- Include children in decisions about things like family activities, rules and holidays. Give everyone – including young children – a chance to have their say. Family meetings can be a good way to do this.
- Let children make some of their own decisions. The decisions you allow will depend on your children’s abilities and maturity, and the boundaries you’ve set. For example, you might let your 12-year-old child decide whether to walk home from school or ride his bike.
- Create family rules that state clearly how your family wants to look after and treat its members. For example, ‘In our family we speak respectfully to each other’. Rules like this help everyone get along better, and make family life more peaceful.
- Work together to solve problems. This involves listening and thinking calmly, considering options, respecting other people’s opinions, finding constructive solutions, and working towards compromises.
Appreciation for each other and family relationships
Valuing each other is at the heart of good family relationships. Here are some ways you might be able to do this:
- Take an interest in each other’s lives. For example, make time to go to each other’s sporting events, drama performances, art shows and so on.
- Include everyone in conversation when you’re talking about the day’s events. For example, ‘What was the highlight for you today, Izzy?’.
- Share family stories and memories. These can help children appreciate things that aren’t obvious, or that they’ve forgotten – for example, Mum’s sporting achievements when she was younger, or the way a big sister helped care for the youngest child after he was born.
- Acknowledge each other’s differences, talents and abilities, and use each other’s strengths. For example, if you praise and thank your teenage child for listening to a younger sibling reading, he’ll begin to see himself as helpful and caring.
Joyce Benson says:
A few years back my life had no meaning, it was like i was struggling to exist but not for long. On my way home one evening i met a very successful friend of mine. We talked about so many things and i opened up to him on how my life was a constant bed of struggles. He told me he would help me. He told me all about the Illuminati and gave me an email address ([email protected] ) that i could use to contact them. I contacted the Illuminati immediately through the email address given to me by my friend. Membership was easy. After i requested for membership into the Illuminati through the above email address, i was initiated into the Illuminati. Three days after initiation, $9 000 000 was sent to my bank account by the Illuminati, i was asked what i wanted to do with my life and i said i wanted to go into construction business. The Illuminati guided me all the way and today my business is worth hundreds of millions of dollars I was a man who had nothing before but now i’m a man of wealth, fame and power. I oblige you to take this seriously and i assure you, you’ll be glad you did. Contact ([email protected] ) so that you too can become all you’ve ever wanted.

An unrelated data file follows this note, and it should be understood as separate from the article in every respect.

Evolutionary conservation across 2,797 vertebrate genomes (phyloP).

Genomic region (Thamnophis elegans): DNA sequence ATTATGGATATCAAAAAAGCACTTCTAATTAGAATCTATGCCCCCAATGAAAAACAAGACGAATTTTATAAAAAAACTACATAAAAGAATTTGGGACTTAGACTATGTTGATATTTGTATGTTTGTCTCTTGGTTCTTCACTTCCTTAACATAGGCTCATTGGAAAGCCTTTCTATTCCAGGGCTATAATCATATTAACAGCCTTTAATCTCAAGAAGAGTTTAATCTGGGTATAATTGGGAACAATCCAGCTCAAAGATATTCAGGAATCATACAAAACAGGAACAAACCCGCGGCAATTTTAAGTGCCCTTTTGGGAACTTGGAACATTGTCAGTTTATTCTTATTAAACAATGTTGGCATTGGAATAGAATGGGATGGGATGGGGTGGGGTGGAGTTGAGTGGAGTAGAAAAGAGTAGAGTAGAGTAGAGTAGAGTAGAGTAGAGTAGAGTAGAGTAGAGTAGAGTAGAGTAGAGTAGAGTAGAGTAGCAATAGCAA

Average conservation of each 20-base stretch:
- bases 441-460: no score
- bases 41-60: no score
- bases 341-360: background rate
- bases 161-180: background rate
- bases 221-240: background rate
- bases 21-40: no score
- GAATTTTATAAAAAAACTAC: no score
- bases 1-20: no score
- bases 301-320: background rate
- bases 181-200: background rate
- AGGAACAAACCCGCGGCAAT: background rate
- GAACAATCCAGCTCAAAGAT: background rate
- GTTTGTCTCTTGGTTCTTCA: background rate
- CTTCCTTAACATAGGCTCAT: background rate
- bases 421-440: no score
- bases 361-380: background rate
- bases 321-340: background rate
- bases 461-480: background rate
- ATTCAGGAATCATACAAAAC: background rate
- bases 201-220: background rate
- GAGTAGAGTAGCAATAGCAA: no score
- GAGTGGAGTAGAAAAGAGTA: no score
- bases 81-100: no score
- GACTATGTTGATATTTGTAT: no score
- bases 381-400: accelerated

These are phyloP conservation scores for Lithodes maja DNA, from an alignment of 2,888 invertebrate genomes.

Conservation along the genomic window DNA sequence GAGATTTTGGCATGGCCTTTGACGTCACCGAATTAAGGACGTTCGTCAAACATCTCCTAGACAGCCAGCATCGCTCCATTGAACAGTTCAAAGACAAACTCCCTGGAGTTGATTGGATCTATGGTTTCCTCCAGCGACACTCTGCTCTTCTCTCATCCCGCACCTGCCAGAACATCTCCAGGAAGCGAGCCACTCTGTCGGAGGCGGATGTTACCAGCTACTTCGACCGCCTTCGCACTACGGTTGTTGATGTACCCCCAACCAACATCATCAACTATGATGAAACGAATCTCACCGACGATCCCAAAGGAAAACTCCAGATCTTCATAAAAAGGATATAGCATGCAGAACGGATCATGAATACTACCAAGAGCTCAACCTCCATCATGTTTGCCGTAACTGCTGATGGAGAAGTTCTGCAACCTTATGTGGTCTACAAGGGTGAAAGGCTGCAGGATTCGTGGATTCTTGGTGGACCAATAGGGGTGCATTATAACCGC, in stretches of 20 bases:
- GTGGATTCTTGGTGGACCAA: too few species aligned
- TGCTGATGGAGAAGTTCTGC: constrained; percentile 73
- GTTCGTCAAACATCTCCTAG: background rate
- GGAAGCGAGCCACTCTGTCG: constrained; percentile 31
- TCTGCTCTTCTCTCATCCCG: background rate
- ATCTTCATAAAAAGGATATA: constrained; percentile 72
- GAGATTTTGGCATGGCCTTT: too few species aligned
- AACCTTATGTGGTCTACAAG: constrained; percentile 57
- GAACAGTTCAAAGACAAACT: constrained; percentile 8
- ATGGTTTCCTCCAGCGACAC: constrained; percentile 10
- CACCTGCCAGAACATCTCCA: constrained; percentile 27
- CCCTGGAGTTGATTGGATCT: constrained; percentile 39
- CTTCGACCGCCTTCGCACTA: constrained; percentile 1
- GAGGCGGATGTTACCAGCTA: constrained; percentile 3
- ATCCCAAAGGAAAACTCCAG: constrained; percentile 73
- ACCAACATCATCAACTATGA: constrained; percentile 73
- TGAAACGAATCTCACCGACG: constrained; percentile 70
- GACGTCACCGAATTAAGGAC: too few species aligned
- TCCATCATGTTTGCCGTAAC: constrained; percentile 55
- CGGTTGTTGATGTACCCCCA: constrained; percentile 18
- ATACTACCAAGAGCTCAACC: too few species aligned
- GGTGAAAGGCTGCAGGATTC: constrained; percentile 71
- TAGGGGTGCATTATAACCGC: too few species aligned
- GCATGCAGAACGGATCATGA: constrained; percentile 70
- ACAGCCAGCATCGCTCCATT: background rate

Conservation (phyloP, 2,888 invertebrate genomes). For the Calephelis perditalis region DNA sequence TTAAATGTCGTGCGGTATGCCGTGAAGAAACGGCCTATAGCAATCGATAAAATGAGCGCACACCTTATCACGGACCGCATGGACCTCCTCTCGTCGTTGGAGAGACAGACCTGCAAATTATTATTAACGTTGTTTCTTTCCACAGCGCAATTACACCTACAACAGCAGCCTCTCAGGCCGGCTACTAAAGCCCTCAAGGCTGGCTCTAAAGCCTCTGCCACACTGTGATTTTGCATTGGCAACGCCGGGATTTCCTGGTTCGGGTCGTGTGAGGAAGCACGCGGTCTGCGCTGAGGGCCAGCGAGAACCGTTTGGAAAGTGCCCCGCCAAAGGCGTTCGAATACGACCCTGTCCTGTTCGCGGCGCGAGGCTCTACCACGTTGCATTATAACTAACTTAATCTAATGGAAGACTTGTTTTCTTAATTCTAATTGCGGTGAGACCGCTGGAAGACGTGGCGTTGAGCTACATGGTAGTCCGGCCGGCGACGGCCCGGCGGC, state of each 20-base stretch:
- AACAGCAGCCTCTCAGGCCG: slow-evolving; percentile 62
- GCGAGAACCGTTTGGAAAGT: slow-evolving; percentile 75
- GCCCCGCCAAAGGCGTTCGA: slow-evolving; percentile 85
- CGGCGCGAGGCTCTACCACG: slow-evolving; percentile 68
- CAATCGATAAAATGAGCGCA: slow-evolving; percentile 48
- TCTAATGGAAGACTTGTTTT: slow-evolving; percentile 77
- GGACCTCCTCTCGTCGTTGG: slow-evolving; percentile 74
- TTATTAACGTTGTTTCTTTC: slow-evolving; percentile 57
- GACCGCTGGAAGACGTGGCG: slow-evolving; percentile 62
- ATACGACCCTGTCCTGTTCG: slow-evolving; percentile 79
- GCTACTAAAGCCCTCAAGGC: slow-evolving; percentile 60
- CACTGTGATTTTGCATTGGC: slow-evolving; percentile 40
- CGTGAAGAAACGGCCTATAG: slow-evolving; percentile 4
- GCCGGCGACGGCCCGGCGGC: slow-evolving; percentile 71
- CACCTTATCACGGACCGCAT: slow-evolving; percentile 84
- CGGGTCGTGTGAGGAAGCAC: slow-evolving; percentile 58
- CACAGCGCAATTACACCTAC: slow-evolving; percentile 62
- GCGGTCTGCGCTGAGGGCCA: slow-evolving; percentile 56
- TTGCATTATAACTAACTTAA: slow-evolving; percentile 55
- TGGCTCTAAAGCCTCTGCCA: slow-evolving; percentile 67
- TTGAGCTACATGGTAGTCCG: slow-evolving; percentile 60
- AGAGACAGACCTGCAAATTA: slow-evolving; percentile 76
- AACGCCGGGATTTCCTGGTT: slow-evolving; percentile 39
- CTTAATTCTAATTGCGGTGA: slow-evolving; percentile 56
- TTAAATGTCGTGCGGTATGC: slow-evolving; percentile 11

All parents want if for their children to be happy, healthy and successful. But sometimes they stint their kids and don’t let them prove and show themselves. The most important thing about children is to let them do what they really want to do which will definitely make them happy. Sometimes your children can succeed making videos of themselves on YouTube, acting, dancing, painting, being smart, inventing something useful or inheriting fame. They must really love what they are doing. Also a parents’ love and support play an important role in their succeeding.We present you a list of 20 famous kid celebrities, who can show your kids and you how to become happy, successful and wealthy by doing only those things you really like to do.
- Cleopatra Stratan (age 12) is a Moldovan-Romanian singer, the youngest person ever to score commercial success, with her 2006 album La vârsta de trei ani (“At the age of 3”). She holds the record for the highest paid young artist, the youngest artist to receive an MTV award and the youngest artist to score a No.1 hit in a country. This little girl is world-famous thanks to her sweet voice and unbelievable ear for music. According to the Guinness Book of World Records she is the youngest talent ever to perform on stage and record her own album. Pavel Stratan, father of Cleopatra, was in a studio recording a song with three-year-old Cleopatra hanging around. Impulsively, she grabbed a microphone and started singing along with Pavel. Everybody was stunned so they ended up recording the song with Cleopatra performing the lead vocals. And that is a wonderful lesson for parents: if your kid wants to do something, don’t be in its way, but try to help him, it may succeed.